The Golden State Warriors will enter the season with heavy expectations from a demanding culture, and for many reasons, it should be that way.
Given the transactions that have taken place in the last few months, the Golden State Warriors’ front office proved once again why they command respect in terms of maintaining a championship-level roster. For once, however, that very attribute could pan against the success of the reinvigorated depth chart. This will be a touch-and-go season for the Warriors, and spectators of the new-look group should be patient.
The front office spectacularly responded to Kevin Durant‘s exit by replacing him with D’Angelo Russell, while also bulking up the frontcourt with Willie Cauley-Stein, thus adding more youth to the team. The bench, more or less, was replenished from its significant losses of Shaun Livingston and Andre Iguodala.
1. Everyone on the same page
Where the problems for the Warriors lie, however, is at the exact opposite end of that spectrum.
Replacing talent doesn’t always equate to replacing chemistry. Since the learning of his movement to a new team, Russell has been putting in constant work over the offseason to ensure his development with his new backcourt partner in Stephen Curry. How well it translates in the actual season will remain a mystery until the duo gets a significant amount of games behind them.
While the replacements to the bench were considerable, to assume they’ll mesh to the degree of Livingston and Iguodala would be an impatient gesture. Add in similar fashions of DeMarcus Cousins and Quinn Cook departing for better or worse reasons to the Los Angeles Lakers, and the newcomers will have their work cut out in trying to produce the same two-way energy that excited the Bay Area’s crowd in prior seasons.
2. Learn from old mistakes
Next is possibly the most concerning topic for the upcoming season: Klay Thompson.
Sure enough, this is the same five-time All-Star that hobbled back on the court after suffering a torn ACL, unbeknownst to anyone at the moment, and nailed his free throws from a foul on the injury-causing play. So yes, his mental and physical toughness goes without question. Should that give birth to teammates, coaches, and fans alike rushing him back onto the court in a similar fashion as Durant’s situation?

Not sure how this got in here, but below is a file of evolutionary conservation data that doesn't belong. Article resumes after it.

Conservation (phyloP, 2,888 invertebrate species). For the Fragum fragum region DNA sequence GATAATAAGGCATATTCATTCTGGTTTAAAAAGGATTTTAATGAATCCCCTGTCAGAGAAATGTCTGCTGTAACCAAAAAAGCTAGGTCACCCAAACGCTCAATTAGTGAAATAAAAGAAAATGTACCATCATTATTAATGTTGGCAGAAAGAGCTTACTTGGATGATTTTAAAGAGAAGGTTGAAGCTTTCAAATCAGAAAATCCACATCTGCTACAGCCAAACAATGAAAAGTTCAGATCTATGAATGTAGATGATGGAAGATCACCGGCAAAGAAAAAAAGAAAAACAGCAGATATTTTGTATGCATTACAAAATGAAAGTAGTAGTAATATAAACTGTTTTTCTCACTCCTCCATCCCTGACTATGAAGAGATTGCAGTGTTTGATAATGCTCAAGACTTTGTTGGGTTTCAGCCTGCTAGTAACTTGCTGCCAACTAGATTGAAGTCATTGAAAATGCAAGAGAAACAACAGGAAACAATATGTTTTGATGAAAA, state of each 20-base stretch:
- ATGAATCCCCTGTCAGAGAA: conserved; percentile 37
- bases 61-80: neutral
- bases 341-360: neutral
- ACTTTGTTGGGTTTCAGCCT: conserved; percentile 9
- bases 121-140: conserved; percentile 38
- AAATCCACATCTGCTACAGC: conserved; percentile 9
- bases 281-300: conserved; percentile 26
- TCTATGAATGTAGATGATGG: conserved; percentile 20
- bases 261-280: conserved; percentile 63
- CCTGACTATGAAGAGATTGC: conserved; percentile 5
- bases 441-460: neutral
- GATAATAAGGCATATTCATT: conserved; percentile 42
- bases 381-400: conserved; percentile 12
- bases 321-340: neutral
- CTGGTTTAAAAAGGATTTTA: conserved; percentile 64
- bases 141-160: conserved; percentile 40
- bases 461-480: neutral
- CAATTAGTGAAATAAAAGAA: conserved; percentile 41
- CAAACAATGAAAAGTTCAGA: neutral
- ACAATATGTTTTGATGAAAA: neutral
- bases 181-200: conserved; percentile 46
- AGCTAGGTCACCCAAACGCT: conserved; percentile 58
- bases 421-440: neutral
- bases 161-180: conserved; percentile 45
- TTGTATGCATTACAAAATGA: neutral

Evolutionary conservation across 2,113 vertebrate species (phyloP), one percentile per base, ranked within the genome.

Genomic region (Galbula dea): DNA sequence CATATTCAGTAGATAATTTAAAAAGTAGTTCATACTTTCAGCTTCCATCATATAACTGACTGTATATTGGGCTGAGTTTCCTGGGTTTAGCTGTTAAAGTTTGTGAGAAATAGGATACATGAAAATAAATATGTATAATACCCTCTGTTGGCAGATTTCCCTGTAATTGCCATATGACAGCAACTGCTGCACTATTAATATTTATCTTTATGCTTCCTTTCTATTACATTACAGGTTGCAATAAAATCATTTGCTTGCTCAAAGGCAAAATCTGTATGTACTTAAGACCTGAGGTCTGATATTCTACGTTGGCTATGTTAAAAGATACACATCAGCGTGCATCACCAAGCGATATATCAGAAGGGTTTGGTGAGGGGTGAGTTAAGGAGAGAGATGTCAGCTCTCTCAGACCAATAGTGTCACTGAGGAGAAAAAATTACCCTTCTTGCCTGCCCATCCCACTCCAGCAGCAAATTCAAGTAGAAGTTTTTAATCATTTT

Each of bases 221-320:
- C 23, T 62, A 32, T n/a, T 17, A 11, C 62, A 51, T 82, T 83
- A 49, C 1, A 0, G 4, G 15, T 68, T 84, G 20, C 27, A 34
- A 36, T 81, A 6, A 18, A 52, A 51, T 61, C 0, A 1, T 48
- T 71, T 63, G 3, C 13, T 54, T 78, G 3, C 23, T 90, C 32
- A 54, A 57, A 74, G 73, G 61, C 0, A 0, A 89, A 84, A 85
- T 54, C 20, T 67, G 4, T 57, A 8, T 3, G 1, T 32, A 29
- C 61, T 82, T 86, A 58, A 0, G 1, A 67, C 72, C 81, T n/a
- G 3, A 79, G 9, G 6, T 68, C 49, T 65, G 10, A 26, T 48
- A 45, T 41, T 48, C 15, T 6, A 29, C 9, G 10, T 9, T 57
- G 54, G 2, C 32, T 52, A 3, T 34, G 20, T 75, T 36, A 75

Yet general manager Bob Myers alluded to an update on the shooting guard on Monday at media day.
“He’s doing fine,” said Myers. “We’ll have another update on him probably around the All-Star break. Don’t construe that as if we think he’ll be back by the All-Star break—that just means we’ll have an update then.”
3. A fresh start…for even Curry
Curry is fully aware that he’ll have his hands truly full for once in a few years. Besides elevating his game as a star always aims to, he’ll be aiding head coach Steve Kerr in finding the best combination on the floor to produce similar success to past years.
At the age of 31, Curry even playfully joked at media day that this season may be his biggest workload to date.
“48 minutes a game for all 82,” Curry said playfully. “It’s pretty much confirmed by Coach Kerr just a minute ago. Very excited about that.”
For the record, Curry has mostly averaged a low 30-minute range in playing time throughout his career. An uptick even into the low 40-minute mark could become problematic if it’s overused.
To be fair with history as the grounds for argument, the Warriors’ fan base should expect nothing less than another consecutive trip to the NBA Finals. The reality of that, however, is very slim. A successful season for the Warriors is watching them get back to winning ways and gluing the missing pieces in as they go.